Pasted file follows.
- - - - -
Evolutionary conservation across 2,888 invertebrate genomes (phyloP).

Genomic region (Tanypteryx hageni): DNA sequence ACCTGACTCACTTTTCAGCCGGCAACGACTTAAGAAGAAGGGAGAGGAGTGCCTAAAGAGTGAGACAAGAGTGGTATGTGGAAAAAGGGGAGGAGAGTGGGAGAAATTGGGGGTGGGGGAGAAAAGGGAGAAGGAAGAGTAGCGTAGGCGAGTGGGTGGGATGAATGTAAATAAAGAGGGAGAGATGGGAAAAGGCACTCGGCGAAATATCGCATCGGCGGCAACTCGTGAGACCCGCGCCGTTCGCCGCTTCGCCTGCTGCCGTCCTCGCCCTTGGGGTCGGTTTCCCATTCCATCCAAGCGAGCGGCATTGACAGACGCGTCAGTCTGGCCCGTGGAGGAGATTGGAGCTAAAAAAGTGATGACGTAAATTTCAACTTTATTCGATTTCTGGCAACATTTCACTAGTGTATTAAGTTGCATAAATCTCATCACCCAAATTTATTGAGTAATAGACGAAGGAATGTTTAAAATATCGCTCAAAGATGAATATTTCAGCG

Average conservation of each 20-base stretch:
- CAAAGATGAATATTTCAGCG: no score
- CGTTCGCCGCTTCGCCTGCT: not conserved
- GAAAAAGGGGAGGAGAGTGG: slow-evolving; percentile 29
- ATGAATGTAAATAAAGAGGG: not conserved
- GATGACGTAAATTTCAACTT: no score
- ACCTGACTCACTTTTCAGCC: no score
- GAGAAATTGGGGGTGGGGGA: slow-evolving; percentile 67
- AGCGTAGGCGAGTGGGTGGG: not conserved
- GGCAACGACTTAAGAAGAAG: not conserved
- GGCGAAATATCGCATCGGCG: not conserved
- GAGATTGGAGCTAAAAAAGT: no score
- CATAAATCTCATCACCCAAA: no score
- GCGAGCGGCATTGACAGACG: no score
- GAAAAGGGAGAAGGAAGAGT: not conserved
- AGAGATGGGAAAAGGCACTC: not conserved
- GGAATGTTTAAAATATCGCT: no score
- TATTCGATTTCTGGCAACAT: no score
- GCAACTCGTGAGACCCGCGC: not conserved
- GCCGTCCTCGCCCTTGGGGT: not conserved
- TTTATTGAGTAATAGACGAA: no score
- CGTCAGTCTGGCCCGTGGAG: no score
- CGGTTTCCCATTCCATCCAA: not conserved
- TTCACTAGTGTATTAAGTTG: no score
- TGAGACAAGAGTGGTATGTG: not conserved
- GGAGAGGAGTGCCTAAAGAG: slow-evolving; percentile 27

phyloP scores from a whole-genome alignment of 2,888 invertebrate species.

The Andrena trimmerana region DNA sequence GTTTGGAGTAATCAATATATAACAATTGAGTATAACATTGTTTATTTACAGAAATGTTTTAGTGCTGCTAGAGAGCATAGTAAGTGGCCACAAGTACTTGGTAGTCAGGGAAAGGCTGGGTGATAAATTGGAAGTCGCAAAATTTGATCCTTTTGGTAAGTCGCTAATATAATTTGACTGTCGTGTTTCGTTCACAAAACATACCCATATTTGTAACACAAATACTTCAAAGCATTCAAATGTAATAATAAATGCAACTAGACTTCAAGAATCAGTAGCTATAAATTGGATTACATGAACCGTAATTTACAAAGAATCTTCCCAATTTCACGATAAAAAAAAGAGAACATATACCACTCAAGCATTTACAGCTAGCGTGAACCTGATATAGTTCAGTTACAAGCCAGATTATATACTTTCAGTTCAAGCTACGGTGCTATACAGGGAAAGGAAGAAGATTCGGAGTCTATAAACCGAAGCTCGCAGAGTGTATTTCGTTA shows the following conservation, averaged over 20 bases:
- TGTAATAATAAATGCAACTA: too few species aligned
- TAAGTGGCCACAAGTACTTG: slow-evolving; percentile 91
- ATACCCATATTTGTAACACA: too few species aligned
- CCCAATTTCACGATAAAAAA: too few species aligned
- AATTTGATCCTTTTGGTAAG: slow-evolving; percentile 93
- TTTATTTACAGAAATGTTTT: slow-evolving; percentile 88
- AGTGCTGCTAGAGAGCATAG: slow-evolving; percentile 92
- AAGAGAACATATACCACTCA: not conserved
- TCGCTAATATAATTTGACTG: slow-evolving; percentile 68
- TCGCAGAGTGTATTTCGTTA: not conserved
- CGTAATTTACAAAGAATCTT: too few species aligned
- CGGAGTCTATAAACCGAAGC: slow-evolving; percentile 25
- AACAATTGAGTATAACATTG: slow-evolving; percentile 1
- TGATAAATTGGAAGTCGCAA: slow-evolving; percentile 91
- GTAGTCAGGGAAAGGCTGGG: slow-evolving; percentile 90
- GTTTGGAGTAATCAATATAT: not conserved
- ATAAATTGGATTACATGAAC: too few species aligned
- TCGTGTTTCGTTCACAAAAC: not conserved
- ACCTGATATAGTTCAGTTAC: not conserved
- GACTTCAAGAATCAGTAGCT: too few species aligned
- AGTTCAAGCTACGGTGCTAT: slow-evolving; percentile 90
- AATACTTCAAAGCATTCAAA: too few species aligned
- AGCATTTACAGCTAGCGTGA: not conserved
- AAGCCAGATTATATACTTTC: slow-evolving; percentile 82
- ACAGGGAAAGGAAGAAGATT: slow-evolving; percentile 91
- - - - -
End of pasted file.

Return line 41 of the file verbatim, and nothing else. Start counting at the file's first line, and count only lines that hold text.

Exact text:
- CGTAATTTACAAAGAATCTT: too few species aligned